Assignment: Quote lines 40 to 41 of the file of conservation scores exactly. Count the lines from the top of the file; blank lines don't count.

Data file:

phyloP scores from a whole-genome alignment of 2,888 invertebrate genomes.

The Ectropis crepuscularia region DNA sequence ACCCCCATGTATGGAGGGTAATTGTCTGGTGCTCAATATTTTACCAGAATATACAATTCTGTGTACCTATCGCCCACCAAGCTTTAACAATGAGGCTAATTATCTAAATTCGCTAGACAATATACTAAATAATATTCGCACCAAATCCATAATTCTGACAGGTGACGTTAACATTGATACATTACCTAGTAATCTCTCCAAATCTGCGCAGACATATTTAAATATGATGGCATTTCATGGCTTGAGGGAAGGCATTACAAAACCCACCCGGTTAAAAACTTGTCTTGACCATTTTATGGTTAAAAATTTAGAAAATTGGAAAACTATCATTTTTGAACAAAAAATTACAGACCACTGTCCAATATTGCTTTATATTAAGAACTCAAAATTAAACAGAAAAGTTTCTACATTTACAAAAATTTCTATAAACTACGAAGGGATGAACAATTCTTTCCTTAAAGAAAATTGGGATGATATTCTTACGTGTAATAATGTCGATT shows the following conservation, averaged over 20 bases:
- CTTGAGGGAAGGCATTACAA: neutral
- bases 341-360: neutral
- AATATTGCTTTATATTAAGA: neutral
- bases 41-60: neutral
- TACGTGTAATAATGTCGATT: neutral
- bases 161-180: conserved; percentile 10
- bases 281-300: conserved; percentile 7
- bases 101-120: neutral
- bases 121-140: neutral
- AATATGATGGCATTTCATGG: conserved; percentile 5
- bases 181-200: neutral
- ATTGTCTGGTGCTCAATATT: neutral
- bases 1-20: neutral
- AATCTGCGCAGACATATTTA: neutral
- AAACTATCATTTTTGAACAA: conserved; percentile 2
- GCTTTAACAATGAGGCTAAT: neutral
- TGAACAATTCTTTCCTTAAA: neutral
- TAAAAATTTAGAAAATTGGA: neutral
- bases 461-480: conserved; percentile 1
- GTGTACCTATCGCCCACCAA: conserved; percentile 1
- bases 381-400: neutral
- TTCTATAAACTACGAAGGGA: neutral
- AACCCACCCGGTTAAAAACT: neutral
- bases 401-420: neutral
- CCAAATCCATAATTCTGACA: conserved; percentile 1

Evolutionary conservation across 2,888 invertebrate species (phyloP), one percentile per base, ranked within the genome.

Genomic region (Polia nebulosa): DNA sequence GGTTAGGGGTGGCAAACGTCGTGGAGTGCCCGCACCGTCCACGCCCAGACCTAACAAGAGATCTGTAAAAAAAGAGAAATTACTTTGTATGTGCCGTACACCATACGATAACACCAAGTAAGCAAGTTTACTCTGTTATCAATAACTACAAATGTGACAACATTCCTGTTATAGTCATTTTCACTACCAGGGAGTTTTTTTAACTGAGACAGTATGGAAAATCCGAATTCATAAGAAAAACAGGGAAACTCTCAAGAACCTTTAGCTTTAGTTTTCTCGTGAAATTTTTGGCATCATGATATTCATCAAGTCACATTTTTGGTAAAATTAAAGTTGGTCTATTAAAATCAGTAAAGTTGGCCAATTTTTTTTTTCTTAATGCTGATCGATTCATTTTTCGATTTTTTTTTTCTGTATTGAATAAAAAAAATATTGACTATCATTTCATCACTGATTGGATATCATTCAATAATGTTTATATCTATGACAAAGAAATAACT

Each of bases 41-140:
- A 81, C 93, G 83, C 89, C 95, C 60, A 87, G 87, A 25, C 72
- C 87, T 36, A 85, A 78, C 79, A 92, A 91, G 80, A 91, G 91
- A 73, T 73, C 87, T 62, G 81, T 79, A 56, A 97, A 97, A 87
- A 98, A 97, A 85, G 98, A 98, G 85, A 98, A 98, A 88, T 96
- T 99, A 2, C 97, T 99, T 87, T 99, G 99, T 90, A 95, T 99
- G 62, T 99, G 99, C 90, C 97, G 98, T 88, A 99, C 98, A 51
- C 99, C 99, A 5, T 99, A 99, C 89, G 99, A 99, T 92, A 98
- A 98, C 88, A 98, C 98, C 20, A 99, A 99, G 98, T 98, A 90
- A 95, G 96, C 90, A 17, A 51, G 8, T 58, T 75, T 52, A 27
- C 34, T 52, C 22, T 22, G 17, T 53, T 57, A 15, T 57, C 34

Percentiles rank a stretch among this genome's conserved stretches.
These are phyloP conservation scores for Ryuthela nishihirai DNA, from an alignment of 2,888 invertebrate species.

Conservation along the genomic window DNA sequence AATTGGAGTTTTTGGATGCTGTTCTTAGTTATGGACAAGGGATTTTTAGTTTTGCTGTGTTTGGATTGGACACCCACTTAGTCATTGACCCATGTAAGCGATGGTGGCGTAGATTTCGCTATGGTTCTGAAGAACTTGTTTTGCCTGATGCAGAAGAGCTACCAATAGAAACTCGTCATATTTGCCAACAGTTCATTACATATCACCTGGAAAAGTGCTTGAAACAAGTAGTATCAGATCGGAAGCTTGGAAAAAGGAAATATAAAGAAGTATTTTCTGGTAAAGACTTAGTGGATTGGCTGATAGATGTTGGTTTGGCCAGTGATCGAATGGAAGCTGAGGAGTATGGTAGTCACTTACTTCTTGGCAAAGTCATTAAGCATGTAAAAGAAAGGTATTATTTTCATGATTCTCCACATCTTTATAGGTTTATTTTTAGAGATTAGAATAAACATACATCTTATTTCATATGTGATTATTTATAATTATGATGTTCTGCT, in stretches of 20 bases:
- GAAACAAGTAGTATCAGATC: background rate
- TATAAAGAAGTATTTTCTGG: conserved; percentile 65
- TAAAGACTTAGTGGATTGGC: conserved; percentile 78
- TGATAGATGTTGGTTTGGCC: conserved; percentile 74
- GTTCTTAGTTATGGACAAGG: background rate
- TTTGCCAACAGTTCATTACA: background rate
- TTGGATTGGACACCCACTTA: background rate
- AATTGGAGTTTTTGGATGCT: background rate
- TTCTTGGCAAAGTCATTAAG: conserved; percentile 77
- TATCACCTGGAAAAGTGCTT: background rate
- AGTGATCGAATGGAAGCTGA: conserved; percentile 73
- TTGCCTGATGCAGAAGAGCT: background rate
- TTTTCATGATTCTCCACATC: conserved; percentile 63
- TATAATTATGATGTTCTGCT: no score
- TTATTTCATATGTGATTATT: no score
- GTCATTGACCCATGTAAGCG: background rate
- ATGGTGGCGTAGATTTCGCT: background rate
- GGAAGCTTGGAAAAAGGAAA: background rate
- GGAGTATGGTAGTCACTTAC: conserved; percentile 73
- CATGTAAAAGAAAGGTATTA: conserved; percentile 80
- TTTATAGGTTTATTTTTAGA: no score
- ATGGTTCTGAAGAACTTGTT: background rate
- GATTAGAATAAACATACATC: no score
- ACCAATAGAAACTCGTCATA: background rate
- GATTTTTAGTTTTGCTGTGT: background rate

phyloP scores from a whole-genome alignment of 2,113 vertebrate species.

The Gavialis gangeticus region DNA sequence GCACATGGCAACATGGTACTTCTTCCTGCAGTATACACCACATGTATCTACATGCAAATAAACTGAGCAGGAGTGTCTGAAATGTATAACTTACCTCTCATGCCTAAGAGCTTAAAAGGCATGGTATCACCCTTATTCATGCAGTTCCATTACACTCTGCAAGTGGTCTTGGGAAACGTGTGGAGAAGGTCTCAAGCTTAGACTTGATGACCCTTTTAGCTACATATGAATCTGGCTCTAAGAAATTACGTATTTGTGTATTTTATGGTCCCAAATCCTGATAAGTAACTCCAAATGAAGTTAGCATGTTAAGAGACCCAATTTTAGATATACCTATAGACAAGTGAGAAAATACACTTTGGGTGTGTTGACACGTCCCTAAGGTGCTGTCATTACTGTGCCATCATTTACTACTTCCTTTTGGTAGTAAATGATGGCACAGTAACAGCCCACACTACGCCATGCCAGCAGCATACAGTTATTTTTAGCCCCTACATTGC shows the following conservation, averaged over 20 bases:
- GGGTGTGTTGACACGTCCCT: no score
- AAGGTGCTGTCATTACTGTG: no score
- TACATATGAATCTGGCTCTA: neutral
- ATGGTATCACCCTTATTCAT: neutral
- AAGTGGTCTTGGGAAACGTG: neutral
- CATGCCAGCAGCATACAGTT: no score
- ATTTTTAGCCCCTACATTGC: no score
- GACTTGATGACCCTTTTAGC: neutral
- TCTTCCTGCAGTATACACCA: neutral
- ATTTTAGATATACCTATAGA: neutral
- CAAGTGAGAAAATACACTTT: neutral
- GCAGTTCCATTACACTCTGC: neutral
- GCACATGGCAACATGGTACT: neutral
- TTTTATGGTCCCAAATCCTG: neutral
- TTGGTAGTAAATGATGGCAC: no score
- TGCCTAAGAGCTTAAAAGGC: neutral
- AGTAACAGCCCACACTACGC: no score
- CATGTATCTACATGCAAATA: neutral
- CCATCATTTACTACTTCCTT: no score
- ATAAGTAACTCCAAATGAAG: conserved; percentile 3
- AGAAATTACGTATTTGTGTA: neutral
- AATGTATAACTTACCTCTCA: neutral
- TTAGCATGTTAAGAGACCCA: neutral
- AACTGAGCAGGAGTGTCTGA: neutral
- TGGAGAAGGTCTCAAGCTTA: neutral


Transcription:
- C 34, T 52, C 22, T 22, G 17, T 53, T 57, A 15, T 57, C 34

Percentiles rank a stretch among this genome's conserved stretches.